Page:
You followed me down a weedy brick path on a steep hillside
In Samsun, Turkey,
The wind swirling around us like a dervish.
I heard the soft tattoos of your padded footfalls
Tap out a warning before I turned to look at you,
Remembering the advice of a friend:
"Don’t pet the dogs around here," He said, "They run wild from the
Villages. It’s best to avoid them."
So I did.
But first I saw the wind lift the delicate hairs of your white fur
As if it could almost taste them,
The wolfish aspect of your hungry face
With one paw raised whenever I stopped to look back at you.
What did you want to ask me, dear fleeting ghost?
Could I have answered you?
Why does fear keep turning into sorrow?
When I reached the highway, I didn’t look back again.
Instead I took the crumbling sidewalk into town.
How could we know I’d be pulling you off the road an hour later,
Feeling the seeping tug of your perfect limbs
As I laid you down beside it like a shattered offering?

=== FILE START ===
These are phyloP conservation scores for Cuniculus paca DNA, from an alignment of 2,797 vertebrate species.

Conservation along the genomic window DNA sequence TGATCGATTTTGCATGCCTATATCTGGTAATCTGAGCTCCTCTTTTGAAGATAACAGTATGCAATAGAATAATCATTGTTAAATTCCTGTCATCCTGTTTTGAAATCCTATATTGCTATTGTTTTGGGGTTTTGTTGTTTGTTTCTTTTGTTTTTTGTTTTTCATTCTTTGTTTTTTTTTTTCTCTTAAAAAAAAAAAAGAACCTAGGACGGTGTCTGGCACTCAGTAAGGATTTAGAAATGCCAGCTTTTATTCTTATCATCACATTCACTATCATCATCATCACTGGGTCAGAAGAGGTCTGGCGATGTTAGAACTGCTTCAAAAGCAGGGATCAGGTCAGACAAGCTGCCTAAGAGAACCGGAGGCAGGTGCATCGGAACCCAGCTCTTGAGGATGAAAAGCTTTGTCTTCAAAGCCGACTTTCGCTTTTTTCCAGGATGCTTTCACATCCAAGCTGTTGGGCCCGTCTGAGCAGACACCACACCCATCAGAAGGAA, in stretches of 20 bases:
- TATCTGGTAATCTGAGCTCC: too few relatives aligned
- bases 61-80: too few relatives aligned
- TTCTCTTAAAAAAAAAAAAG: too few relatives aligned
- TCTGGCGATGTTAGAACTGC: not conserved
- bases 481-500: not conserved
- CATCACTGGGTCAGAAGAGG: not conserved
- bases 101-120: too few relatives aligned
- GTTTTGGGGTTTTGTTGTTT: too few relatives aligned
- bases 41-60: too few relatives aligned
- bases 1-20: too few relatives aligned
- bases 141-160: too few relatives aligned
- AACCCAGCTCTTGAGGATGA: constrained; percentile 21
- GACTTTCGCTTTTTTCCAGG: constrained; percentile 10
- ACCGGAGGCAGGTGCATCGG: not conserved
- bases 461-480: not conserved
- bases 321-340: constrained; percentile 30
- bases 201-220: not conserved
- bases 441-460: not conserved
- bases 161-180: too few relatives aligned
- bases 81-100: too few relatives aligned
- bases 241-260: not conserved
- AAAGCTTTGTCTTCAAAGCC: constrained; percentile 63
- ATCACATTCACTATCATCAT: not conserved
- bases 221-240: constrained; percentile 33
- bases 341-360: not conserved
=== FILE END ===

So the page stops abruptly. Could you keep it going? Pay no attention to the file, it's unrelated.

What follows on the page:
You looked like you were about to smile,
Licking the pink ribs of your mouth with the furl of your tongue.
Now I wish I had reached out to you,
I wish I had tried to say something to you, even it,
The Turkish word for dog.
I wish I had told you how shining you were on that barren hillside,
Following me like the glow of a flickering candle–
How I came to almost love you in the closing gap between us,
How even before you were killed I knew I would not forget you.
Instead I’m side-swept by a sudden, lonely grief
That takes me all the way down to the Black Sea
Out into the sky beyond on the updraft of a question
No one can answer, with just a shred of passing cloud
To lay bare all there is.